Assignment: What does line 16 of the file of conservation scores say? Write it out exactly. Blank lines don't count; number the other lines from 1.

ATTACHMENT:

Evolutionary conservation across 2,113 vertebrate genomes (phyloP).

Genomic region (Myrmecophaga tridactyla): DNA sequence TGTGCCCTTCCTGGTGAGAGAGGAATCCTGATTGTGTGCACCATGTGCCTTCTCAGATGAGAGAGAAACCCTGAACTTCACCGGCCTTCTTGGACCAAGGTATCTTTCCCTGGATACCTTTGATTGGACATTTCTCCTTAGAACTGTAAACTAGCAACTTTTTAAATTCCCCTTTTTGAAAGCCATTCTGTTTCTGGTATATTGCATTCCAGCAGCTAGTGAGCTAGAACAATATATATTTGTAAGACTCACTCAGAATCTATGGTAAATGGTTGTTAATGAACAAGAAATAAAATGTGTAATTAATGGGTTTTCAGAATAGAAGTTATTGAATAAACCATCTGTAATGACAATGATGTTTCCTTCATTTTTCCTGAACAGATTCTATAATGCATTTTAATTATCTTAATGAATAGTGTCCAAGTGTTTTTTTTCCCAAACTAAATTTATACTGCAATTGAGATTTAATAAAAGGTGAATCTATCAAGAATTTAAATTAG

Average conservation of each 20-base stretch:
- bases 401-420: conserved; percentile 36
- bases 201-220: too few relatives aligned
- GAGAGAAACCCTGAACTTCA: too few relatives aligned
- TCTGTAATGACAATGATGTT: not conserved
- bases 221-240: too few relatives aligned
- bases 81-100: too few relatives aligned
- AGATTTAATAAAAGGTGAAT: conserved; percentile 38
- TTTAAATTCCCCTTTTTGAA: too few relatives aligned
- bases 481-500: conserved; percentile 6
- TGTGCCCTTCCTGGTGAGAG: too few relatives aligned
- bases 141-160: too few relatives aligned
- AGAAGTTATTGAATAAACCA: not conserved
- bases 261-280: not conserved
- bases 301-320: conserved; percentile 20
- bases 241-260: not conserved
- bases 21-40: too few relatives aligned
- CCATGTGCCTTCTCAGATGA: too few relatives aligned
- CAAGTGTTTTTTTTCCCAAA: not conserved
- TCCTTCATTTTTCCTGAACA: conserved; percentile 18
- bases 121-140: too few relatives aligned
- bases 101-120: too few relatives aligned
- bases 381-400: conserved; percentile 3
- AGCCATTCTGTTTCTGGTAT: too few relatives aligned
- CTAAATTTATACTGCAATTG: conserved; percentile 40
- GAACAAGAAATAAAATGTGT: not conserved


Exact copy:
- bases 261-280: not conserved